A question that I think is so important for establishing a good report with a filmmaker is, “How do you communicate with your composer regarding the creative process? What can the composer do to make that easier for you as a director?” He exclaimed, “Examples are always a good start to see the direction of each creative crew member is going upon. Everyone on my crew will always have a voice to sight their concerns or experiences or insight as well to make everyone better at their craftsmanship (See #4).”

Question #7

My next question was a long one… “Is it a more important perception for a young composer to have credits assisting other “big name” composers on “big name” films even if their jobs and responsibilities on those films were more technical and nondescript like “scoring assistant” or “midi programmer”? He replied enthusiastically, “No! Be passionate about your work. It doesn’t matter if you’re shadowing a major composer or doing student films while working at “In n Out.” All it comes down to is that you know what you’re doing and able to learn along the way. No one in life knows what that exact moment of every single day of life will bring to oneself, so always be willing to adapt to the unknown paths. Experience will always be in motion and everyone in life will reach the finish line and pass it. Passion is the credits that everyone needs to have to accomplish the goals. ‘Music are sounds, films are visuals, and movies are artwork’ -JLR (a deep metaphor).”

Question #8

The next question that I asked him was, “Have you ever had a bad experience with a composer? Did you learn anything from that? Has it affected how you work with a composer since?” He said, “It is always a learning experience for everyone, especially when it’s your first time working together. A relationship with crew members is basically a dance. You are partners going around the floor hand in hand figuring what avenue you want to go down to make the film project the best you can. And that even goes to everything in life as well.”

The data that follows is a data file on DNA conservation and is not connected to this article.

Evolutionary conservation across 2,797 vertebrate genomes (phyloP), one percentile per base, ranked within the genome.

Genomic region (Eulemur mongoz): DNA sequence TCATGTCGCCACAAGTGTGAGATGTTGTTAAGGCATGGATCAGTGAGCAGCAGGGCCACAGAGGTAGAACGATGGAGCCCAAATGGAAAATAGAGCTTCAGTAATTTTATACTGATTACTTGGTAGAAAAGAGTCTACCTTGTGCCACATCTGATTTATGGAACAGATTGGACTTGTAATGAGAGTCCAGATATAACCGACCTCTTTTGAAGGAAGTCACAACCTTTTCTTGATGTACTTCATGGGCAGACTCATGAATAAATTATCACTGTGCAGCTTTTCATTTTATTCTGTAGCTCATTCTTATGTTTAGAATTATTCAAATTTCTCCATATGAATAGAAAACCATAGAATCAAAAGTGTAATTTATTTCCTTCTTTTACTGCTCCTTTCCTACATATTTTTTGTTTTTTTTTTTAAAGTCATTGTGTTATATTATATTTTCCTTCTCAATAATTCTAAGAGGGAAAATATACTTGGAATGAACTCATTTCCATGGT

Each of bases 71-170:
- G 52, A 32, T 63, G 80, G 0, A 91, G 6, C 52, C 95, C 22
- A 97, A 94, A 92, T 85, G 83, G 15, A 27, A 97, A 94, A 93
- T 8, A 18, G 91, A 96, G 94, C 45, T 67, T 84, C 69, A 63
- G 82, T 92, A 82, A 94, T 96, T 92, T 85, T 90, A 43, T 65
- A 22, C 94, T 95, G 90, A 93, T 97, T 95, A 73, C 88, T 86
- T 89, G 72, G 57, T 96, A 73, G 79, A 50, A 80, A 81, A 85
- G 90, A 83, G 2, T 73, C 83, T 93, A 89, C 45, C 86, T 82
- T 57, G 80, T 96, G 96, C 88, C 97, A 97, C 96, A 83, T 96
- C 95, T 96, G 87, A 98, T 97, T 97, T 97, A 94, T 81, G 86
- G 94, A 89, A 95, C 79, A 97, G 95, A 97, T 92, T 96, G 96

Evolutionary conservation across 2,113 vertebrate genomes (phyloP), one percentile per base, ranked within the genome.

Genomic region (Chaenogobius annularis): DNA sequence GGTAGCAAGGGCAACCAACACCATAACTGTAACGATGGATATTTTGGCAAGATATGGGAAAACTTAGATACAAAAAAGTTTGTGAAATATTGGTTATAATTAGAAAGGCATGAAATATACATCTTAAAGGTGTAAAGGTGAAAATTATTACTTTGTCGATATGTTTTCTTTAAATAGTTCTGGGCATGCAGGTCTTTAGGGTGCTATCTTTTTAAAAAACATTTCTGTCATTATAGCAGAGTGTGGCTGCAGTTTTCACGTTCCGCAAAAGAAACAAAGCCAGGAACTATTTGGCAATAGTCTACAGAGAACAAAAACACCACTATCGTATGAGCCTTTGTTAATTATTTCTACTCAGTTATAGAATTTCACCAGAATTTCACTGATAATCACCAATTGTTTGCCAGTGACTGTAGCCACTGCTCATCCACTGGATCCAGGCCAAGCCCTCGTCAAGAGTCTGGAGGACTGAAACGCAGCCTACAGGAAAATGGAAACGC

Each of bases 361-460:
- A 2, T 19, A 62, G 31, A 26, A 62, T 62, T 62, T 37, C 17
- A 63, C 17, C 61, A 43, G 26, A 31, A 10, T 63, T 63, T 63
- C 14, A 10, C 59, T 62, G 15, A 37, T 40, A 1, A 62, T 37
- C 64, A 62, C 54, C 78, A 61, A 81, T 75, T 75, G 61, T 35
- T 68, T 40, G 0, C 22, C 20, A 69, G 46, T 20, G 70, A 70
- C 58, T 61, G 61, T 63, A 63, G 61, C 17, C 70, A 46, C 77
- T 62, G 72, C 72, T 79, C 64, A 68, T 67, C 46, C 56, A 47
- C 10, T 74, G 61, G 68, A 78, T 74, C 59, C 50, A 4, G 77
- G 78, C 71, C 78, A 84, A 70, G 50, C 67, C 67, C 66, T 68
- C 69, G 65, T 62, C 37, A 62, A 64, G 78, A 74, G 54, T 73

Question #9

The last question that I asked him was, “From your perspective as a director, what is the one piece of advice you would give a young composer working to build their career in this industry?” He replied, “Just do it! Never give up; even if you feel like a failure, through failure is success. Everyone started out on the lowest steppingstone and some stones along the way were missing and broken but stones are for stepping upon, it is only in your mind that you’re able to achieve the journey you’re stepping on. In film school I had a few different composers and later adapted them to the tone and feeling to whichever story we were telling. I am a visual and hands on director from giving some references on the pacing and tone to the story and I allow the composer to write and/or conduct it. Music is a HUGE part to my films, since the visuals, sound, and music all must be perfectly in sync with each other. I truly rely on the relationship between composer and director since they both are extremely hands on with the story they are telling the audiences. They need to understand one another’s mindset on the tempo/pacing to the arc of character building, locations, twists, and turns that is yet to come.”


It was such a privilege being able to interview Jordan about these very important topics that we as composers need to know the answers to and learn from his personal experiences in the industry; further influencing the ways in which we approach filmmaking. I look forward to many more films from him, and hopefully the opportunity to score another film for him in the future!